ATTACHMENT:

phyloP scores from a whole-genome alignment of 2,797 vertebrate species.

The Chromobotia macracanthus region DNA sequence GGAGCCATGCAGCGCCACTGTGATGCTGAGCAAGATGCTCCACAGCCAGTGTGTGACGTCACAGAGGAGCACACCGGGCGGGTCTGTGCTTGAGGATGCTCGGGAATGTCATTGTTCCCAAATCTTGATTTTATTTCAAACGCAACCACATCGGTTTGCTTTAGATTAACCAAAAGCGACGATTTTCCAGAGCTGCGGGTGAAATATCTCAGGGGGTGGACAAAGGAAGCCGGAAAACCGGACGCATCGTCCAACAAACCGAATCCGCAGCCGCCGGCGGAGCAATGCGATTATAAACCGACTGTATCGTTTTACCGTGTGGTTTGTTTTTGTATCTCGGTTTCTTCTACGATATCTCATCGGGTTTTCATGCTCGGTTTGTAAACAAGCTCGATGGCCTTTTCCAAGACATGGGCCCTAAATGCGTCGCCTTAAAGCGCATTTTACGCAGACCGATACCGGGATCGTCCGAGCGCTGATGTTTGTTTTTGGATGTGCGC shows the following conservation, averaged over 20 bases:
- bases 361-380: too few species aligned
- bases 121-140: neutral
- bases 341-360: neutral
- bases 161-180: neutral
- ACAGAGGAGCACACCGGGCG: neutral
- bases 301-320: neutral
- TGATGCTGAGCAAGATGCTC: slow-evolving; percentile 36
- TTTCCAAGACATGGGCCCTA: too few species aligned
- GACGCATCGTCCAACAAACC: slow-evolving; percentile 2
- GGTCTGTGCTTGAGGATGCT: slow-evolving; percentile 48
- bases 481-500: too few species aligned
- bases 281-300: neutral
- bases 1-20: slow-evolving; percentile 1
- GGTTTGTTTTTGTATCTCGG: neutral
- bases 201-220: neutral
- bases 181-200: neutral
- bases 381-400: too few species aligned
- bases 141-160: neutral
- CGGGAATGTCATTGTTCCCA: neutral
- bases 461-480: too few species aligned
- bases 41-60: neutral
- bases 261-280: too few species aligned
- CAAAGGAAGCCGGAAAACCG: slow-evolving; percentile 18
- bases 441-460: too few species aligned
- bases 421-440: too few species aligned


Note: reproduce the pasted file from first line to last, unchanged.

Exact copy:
phyloP scores from a whole-genome alignment of 2,797 vertebrate species.

The Chromobotia macracanthus region DNA sequence GGAGCCATGCAGCGCCACTGTGATGCTGAGCAAGATGCTCCACAGCCAGTGTGTGACGTCACAGAGGAGCACACCGGGCGGGTCTGTGCTTGAGGATGCTCGGGAATGTCATTGTTCCCAAATCTTGATTTTATTTCAAACGCAACCACATCGGTTTGCTTTAGATTAACCAAAAGCGACGATTTTCCAGAGCTGCGGGTGAAATATCTCAGGGGGTGGACAAAGGAAGCCGGAAAACCGGACGCATCGTCCAACAAACCGAATCCGCAGCCGCCGGCGGAGCAATGCGATTATAAACCGACTGTATCGTTTTACCGTGTGGTTTGTTTTTGTATCTCGGTTTCTTCTACGATATCTCATCGGGTTTTCATGCTCGGTTTGTAAACAAGCTCGATGGCCTTTTCCAAGACATGGGCCCTAAATGCGTCGCCTTAAAGCGCATTTTACGCAGACCGATACCGGGATCGTCCGAGCGCTGATGTTTGTTTTTGGATGTGCGC shows the following conservation, averaged over 20 bases:
- bases 361-380: too few species aligned
- bases 121-140: neutral
- bases 341-360: neutral
- bases 161-180: neutral
- ACAGAGGAGCACACCGGGCG: neutral
- bases 301-320: neutral
- TGATGCTGAGCAAGATGCTC: slow-evolving; percentile 36
- TTTCCAAGACATGGGCCCTA: too few species aligned
- GACGCATCGTCCAACAAACC: slow-evolving; percentile 2
- GGTCTGTGCTTGAGGATGCT: slow-evolving; percentile 48
- bases 481-500: too few species aligned
- bases 281-300: neutral
- bases 1-20: slow-evolving; percentile 1
- GGTTTGTTTTTGTATCTCGG: neutral
- bases 201-220: neutral
- bases 181-200: neutral
- bases 381-400: too few species aligned
- bases 141-160: neutral
- CGGGAATGTCATTGTTCCCA: neutral
- bases 461-480: too few species aligned
- bases 41-60: neutral
- bases 261-280: too few species aligned
- CAAAGGAAGCCGGAAAACCG: slow-evolving; percentile 18
- bases 441-460: too few species aligned
- bases 421-440: too few species aligned